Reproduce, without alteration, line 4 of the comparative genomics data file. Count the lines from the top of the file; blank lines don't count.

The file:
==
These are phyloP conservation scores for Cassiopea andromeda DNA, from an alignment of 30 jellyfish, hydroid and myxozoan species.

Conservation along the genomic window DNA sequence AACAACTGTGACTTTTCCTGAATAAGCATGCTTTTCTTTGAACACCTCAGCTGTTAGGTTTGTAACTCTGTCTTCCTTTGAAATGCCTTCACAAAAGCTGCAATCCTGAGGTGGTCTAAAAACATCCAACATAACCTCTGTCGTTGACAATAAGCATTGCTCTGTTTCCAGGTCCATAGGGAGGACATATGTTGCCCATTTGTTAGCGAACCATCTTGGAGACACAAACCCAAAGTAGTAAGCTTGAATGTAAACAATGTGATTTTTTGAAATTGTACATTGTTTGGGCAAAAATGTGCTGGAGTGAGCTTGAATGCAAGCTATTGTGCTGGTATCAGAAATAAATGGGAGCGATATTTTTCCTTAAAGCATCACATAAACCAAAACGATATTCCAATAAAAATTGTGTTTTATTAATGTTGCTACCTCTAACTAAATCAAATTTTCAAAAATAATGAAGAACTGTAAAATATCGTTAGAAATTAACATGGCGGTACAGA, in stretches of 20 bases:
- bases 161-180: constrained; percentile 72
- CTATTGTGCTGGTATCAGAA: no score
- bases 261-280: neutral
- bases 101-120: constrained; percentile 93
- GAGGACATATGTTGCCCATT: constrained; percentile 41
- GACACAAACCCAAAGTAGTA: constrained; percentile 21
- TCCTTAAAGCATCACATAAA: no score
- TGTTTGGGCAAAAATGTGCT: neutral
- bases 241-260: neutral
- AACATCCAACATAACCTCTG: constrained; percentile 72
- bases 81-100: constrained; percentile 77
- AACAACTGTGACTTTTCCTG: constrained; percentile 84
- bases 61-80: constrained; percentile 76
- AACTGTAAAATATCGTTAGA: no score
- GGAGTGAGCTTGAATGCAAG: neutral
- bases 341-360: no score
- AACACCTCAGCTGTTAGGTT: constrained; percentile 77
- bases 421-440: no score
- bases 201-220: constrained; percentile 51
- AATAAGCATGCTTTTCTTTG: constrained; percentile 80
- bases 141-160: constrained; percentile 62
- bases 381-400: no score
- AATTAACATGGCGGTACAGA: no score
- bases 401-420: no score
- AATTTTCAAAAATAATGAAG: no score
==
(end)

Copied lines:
- CTATTGTGCTGGTATCAGAA: no score